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Conversion and Empire: Byzantine Missionaries, Foreign Rulers, and Christian Narratives (ca. 300-900)
Angelov, Alexander Borislavov
Doctor of Philosophy (History), in The University of Michigan (2011)
At some time around A.D. 340, a Roman immigrant to Persia stood on a trial before the shah Shapur II himself (r. 309-379). The defendant Pusicius had moved from Rome years before, managed to integrate well into his new state, married, worked hard, and eventually became a supervisor of an artisan guild at the Persian court. “On paper,” therefore, Pusicius seemed like a good Persian subject. Yet, he was now being tried for a crime so severe that it required no less than the direct attention of the shah himself. Pusicius was a declared Christian, and in the eyes of the Persian authorities, this made him a criminal of the worst kind. He was, therefore, easily convicted for breaking Persian religious laws, for bringing up his daughter as a Christian, for transmitting his dangerous ideas, and for urging other religious converts to public sedition.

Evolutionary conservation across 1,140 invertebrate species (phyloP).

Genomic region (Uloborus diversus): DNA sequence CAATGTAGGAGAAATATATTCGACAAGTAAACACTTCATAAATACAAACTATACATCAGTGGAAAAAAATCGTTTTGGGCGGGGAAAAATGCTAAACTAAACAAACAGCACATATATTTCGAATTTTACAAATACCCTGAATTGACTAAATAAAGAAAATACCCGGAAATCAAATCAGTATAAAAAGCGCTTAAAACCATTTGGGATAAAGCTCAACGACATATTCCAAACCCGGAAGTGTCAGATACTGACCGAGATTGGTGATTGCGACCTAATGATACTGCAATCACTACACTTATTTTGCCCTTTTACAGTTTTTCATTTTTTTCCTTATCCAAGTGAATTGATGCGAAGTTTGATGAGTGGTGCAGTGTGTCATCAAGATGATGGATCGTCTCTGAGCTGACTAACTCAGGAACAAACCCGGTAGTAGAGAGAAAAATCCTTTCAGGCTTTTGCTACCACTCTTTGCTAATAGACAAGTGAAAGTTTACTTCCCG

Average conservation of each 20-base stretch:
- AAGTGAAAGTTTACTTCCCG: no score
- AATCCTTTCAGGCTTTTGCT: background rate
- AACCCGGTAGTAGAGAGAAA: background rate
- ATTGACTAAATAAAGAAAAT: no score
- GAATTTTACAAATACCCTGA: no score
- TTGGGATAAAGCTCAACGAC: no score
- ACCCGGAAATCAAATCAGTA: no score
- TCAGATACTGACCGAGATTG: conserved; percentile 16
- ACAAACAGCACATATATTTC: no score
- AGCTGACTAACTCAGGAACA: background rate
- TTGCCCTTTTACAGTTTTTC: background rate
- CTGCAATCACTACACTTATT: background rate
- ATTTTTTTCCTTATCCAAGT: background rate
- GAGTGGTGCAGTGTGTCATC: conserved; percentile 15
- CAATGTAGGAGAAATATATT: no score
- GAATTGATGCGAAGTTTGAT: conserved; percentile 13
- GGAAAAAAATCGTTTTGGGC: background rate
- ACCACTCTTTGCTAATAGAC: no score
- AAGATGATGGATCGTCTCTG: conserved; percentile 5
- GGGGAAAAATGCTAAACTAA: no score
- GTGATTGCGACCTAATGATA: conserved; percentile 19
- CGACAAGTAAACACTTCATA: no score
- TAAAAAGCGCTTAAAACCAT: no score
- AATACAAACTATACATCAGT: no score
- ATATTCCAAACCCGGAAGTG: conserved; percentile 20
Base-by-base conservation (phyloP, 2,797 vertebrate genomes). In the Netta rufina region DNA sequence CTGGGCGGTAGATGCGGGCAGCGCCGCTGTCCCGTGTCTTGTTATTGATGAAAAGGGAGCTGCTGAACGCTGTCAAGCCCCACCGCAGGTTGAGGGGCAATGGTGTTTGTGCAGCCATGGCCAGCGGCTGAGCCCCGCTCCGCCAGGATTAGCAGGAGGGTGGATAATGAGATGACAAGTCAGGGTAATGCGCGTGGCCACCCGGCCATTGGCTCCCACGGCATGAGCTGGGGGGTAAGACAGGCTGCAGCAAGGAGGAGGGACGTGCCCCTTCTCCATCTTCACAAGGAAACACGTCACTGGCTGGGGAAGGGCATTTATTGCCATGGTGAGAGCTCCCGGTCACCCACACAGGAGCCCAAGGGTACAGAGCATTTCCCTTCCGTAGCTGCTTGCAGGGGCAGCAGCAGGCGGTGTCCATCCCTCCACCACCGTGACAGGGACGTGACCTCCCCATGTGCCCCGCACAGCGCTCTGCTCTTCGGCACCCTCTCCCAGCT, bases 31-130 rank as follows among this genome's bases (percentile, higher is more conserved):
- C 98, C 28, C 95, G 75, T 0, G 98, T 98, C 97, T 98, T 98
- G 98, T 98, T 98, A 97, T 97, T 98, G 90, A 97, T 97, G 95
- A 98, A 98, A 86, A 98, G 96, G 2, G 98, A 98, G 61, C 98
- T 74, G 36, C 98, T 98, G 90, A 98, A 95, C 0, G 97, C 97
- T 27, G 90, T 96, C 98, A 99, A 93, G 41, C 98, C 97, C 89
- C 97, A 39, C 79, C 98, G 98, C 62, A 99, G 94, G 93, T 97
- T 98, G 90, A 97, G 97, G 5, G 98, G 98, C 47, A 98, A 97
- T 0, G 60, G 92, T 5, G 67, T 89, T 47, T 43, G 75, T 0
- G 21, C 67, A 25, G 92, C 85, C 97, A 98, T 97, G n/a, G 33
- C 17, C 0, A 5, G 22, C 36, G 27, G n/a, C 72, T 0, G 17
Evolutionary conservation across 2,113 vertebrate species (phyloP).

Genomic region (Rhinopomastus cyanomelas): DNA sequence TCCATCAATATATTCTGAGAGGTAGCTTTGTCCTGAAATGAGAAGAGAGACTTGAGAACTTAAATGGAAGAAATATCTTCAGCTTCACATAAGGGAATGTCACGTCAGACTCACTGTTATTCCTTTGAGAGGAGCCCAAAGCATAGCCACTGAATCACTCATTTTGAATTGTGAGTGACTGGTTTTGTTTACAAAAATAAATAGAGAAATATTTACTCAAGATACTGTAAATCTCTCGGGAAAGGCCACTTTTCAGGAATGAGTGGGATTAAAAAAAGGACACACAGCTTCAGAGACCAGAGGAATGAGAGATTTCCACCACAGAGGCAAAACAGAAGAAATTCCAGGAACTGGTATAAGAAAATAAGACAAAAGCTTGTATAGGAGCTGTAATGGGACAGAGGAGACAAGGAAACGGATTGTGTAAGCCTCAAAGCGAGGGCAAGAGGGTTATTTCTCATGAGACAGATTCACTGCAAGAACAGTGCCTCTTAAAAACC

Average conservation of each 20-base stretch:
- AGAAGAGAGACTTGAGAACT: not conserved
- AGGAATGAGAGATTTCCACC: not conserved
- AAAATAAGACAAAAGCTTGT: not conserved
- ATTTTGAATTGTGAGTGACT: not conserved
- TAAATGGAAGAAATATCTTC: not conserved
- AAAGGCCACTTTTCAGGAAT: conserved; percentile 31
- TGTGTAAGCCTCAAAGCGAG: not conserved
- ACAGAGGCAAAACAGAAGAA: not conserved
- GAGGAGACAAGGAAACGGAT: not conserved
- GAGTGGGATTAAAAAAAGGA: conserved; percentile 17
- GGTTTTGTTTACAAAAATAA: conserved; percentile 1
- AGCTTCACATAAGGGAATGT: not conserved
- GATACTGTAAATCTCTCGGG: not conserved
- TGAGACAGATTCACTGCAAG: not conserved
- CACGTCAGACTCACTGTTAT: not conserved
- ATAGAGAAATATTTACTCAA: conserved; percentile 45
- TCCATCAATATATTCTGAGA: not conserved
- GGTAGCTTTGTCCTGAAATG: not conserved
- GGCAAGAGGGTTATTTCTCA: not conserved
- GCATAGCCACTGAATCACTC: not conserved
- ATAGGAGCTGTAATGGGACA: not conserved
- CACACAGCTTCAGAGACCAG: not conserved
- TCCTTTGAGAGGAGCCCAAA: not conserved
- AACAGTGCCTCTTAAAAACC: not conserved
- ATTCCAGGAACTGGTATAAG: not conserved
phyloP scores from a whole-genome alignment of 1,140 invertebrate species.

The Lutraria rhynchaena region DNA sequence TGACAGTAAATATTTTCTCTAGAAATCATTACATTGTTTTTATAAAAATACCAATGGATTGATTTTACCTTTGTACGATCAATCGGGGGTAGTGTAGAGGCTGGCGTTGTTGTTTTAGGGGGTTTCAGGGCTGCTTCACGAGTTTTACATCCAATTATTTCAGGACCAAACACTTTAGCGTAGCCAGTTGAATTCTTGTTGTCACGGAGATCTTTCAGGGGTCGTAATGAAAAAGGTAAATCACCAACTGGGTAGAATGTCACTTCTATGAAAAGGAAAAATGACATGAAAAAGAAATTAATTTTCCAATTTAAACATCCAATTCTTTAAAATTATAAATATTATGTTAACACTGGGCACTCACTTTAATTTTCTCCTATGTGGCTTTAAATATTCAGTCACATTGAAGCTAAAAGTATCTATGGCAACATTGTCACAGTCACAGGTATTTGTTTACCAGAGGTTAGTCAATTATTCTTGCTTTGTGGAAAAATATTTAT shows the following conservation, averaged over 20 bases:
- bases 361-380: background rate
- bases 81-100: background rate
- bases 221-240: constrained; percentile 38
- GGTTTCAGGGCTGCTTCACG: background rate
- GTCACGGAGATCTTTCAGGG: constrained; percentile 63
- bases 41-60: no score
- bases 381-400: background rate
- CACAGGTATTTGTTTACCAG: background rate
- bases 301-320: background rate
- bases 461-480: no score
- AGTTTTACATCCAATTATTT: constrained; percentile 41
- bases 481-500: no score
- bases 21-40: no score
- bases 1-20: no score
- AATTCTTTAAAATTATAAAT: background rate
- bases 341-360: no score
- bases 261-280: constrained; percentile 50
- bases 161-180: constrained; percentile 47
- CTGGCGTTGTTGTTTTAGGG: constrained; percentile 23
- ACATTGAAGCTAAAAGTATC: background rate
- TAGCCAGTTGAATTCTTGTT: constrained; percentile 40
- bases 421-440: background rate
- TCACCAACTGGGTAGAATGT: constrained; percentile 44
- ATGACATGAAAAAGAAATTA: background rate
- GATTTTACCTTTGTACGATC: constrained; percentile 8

In the face of such evidence, Pusicius himself must have cherished no illusions that the trial before the shah was only a legal formality with no chance of actual appeal. The verdict, which came as an immediate executive command, was to be an execution so brutal and uncompromising that it intended both to penalize and to serve as a radical example for the future. His neck pierced and his tongue dragged out slowly, Pusicius died in protracted agony while witnessing the parallel execution of his convicted daughter.